SUVA, Fiji (AP) — Pacific island national leaders declared a climate emergency on Friday and agreed to try to bring Kiribati back to the region’s main diplomatic grouping.
Kiribati announced it had withdrawn from the 18-member Pacific Islands Forum ahead of a leaders’ summit in Fiji this week. The move was seen as a sign of China’s growing influence in the region.
In a soon-to-be released communique, the leaders “welcomed and fully supported” the new Australian government’s commitment to the forum’s climate change priorities, Australian Associated Press reported after seeing the document.
Australia, the wealthiest and most populous of the forum nations, has committed to reduce greenhouse gas emissions by 43% below 2005 levels by the end of the decade under a new government elected in May.
The previous Australian government had committed to reductions of only 26% to 28% by 2030.
Another clause in the communique pointedly urges all forum nations to deliver “clear progress on turning pledges and commitments into action” consistent with containing global warming to 1.5 degrees Celsius (2.7 degrees Fahrenheit).
Australia’s current targets of a 43% reduction by 2030 and net zero by 2050 fall short of that aspiration.
The leaders, many of whom are confronting an existential threat from a warming planet, consider climate change their greatest security risk and declared a climate emergency.
Fiji Prime Minister Frank Bainimarama, who chaired the summit, used Twitter to urge Australian Prime Minister Anthony Albanese to take further action.
“Australia’s new climate pledge is a step-up that Fiji has long sought — but out of the duty I owe every young person in the Pacific, I have urged @AlboMP to go further for our family’s shared future by aligning Australia’s commitment to the 1.5-degree target,” Bainimarama posted.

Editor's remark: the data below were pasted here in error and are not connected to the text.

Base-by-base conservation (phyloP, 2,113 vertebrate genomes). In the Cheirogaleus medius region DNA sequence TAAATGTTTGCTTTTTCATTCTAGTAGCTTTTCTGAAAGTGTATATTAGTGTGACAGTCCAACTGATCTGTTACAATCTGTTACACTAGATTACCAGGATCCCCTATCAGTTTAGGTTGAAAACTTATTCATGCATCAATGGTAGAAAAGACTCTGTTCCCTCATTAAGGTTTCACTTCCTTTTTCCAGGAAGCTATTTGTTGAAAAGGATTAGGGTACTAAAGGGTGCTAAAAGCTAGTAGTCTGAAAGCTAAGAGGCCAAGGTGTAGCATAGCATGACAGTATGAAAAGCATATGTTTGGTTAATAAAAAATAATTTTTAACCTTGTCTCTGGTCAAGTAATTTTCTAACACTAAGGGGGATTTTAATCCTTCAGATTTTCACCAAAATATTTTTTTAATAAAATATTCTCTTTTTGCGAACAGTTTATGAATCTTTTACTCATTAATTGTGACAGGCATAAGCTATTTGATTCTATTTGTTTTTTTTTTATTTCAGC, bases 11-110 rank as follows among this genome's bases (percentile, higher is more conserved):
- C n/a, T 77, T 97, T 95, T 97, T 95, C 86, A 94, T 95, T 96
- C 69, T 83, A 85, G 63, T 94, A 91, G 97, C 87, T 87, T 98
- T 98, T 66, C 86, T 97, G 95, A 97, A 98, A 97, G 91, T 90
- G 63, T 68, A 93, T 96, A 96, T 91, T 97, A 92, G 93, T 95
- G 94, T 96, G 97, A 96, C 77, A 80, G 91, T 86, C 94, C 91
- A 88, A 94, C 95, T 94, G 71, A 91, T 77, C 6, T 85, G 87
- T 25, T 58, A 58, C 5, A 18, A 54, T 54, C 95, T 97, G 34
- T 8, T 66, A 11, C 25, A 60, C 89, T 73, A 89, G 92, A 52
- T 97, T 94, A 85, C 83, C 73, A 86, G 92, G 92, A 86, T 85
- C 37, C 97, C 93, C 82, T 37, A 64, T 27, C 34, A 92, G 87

Pacific unity was another key topic for leaders, heightened by Kiribati’s withdrawal.
Australia and New Zealand will fund the Suva Agreement, which reforms the forum and new diplomatic efforts to bring Kiribati back to the fold.
While China was not named in the communique, its growing influence in the region was a subject of much discussion among leaders.
The United States, Australia and New Zealand have been among the most vocal critics of a security pact signed between China and the Solomon Islands, host of next year’s annual forum leaders’ summit.
Details of the pact haven’t been made public, but the deal has raised fears of a permanent Chinese military facility within 2,000 kilometers (1,200 miles) of the northeast Australian coast.
Australia already has a security treaty with the Solomons and Australian police have been in the capital, Honiara, maintaining peace since riots late last year.
Australia has argued that the family of forum nations should manage their own security concerns instead of turning to outsiders such as China. The communique appeared to support that view with a commitment to “family first” security in the Pacific.
Solomon Islands Prime Minister Manasseh Sogavare said Thursday his country’s new security pact would not allow China to build a military base in his nation and make his citizens “targets for potential military strikes.”
The forum’s dialogue partners — including the United States, China, Britain and France — had not been invited to this year’s summit in Fiji’s capital, Suva.
But Bainimarama invited U.S. Vice President Kamala Harris to deliver a virtual address on Wednesday, in which she proposed increasing U.S. diplomatic engagement and financial aid.
Two Chinese embassy defense attaches who were watching Harris’ address from media seating were spotted by a journalist and reported to police. Police asked them to leave, The Guardian reported.
On Harris’ address, a Chinese official in Beijing said his government welcomes greater support from others to help develop and revitalize the Pacific islands. But the official warned that such efforts should not be undertaken to counter China.
Both the Solomon Islands and Kiribati recently shifted their diplomatic recognition from Taiwan to Beijing.
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